(This plant is most useful when young. Cutting back in late June to encourage new growth will greatly increase its usage. Best not to cut all plants at the same time)
• Comma
• Red Admiral
• Peacock
• Small Tortoiseshell
• Setaceous Hebrew Character
• Garden Tiger
• Mother of Pearl
• Nettle–tap
• Small Magpie Moth
• Snout
• Burnished Brass
• Painted Lady
• Angle Shades
• White Ermine
• Flame
• Silver Y
• Spectacle
 
Tufted Hair Grass
(Deschampsia caesiptosa (ornamental grass Goldtau)
• Ringlet
• Dark Arches
• Common Rustic
• Clouded Brindle
 
Nectar sources Frequently used as food plant by Occasionally used as food plant by Season (if nectar source)  
Aster
(Asteraceae cultivars)
    Autumn
Aubretia
(Aubrieta cultivars)
    Spring
Grape Hyacinth
(Muscari cultivars)
    Spring
Hemp Agrimony
(Eupatorium cannabinum)
    Summer
Ice Plant
(Sedum spectabile)
    Autumn
Lavender
(Lavandula spp)
    Summer/Autumn
Verbena
(Verbena bonariensis)
    Summer/Autumn

Plants for hedges and woodland edges

Hedges and, in some gardens, woodland edges, are very helpful to butterflies and especially moths. They can provide foodplants and give shelter from intense sun, wind and rain and in winter, frosts. They provide places for the caterpillars, pupae and adults to hide away from predators and parasites. The tallest plants in the hedge, or stems protruding from it, may well act as sites where adults can congregate to find mates and, of course, many of the hedge plants, on whose leaves caterpillars feed, also have flowers with nectar; and can produce fruits and nuts for a range of wildlife.
 
The best hedges are 3m tall and at least as wide. They are not trimmed to produce a vertical edge, but have small bays and promontories as various species in the hedge grow at different rates. The benefit of the hedge will be increased if a 0.7 metre wide strip of uncut grass borders its base.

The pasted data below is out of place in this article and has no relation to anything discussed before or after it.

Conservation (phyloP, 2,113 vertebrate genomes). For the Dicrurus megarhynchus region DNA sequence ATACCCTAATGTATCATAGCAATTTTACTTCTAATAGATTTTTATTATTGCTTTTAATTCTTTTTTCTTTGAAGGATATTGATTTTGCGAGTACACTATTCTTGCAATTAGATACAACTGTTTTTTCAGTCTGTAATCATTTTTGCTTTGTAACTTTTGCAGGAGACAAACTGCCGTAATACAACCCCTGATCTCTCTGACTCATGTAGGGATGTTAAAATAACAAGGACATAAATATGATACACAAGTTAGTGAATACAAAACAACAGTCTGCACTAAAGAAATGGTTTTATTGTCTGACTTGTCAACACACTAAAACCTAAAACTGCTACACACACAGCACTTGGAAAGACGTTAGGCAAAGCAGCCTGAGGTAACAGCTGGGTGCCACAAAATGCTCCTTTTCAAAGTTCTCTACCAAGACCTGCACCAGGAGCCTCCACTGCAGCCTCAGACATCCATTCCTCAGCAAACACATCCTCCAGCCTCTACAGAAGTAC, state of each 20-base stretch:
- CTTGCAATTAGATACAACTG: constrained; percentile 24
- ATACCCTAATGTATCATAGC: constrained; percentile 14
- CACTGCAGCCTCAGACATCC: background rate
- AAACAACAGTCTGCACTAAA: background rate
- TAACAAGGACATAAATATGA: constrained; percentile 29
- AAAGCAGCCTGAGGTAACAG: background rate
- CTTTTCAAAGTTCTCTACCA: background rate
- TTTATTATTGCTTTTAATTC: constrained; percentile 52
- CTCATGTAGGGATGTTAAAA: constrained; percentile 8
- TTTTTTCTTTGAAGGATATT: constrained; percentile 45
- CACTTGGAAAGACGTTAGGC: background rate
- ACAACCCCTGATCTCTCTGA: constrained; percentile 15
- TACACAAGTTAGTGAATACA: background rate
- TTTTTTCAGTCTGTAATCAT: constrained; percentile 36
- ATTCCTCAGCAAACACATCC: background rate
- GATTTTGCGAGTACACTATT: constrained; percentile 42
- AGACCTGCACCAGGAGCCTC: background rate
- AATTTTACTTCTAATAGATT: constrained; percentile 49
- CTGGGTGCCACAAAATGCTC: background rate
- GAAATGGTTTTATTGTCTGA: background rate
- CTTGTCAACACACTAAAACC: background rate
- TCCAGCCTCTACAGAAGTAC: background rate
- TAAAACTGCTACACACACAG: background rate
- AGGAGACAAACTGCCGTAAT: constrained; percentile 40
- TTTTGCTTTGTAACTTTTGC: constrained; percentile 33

Nectar sources and caterpillar food plants Frequently used as food plant by Occasionally used as food plant by Season (if nectar source)  
Apple
(Malus spp)
• Winter moth   Spring (poor nectar source)
Blackthorn
(Prunus spinosa)
• November moth
• Pale Brindled Beauty
• Brown-tail
• Yellow-tail
• Emperor moth
• Early Thorn
• Dark Chestnut
• Grey Dagger
Spring
Bramble
(Rubus fructiosus)
• Mottled Beauty
• Peppered Moth
• Emperor moth
• Angle Shades
• Brown-tail
Summer
Honeysuckle
(Lonicera) spp
• Yellow-tail • Early Thorn
• Buff Ermine
Summer
Ivy
(Hedera helix)
• Holly Blue
• Swallow-tail moth
• Willow Beauty Autumn
Privet
(Hedera helix)
• Privet Hawk-moth • Engrailed Summer
Sallow
( spp)
• Eyed Hawk-moth
• Pale Prominent
• Early Thorn Spring
Caterpillar food plants Frequently used as food plant by Occasionally used as food plant by Season (if nectar source)  
Buckthorn
(Rhamnus cathartica & Frangula alnus)
• Brimstone
• Mottled Beauty
• Pale Brindled Beauty
• Emperor moth
 
Hazel
(Corylus avellana)
• Brimstone
• Mottled Beauty
• Pale Brindled Beauty
• Emperor moth
 

Large Trees

If you have the space (and you will need plenty!) various large tree species will provide food for as many moth caterpillars as the plants listed in the other sections. Trees have been shown to bring more wildlife to an area than any other single feature, even ponds.
 
It is not a good idea to plant a tree species capable of growing to 5 m near domestic buildings and trying to restrict its growth with occasional pollarding. The roots can do extensive damage to pipes and foundations. However, there are places where larger trees are suitable and very productive. As with smaller plants, it is more useful to have a group of the same species than have a single tree. So, take account of those in adjacent land - within fifty metres but outside the garden.
 
Caterpillar food plants Frequently used as food plant by Occasionally used as food plant by Season (if nectar source)
Ash
(Fraxinus excelsior)
• November moth
• Mottled Beauty
• Privet Hawk-moth Summer (aphid honey-dew)
Aspen
(Populus tremula)
• November moth
• Mottled Beauty
• Privet Hawk-moth  
Elm
(Ulmus spp)
• Comma
• Lime Hawk-moth
• White-letter Hairstreak  
Oak
(Quercus robur & Q. petreae)
• Purple Hairstreak
• Angle Shades
• Dark Chestnut
• Mottled Beauty
• Oak Hook-tip
• Yellow-tail
• Pale Tussock
• Vapourer moth
• Buff–tip
Summer (aphid honey-dew)
Silver Birch
(Fraxinus excelsior)
• Vapourer moth
• Peppered Moth
• Common Quaker
• Mottled Beauty
• Angle Shades
• Lime Hawk-moth
• Pale Tussock
• Yellow-tail
• Buff–tip
• Lesser Swallow Prominent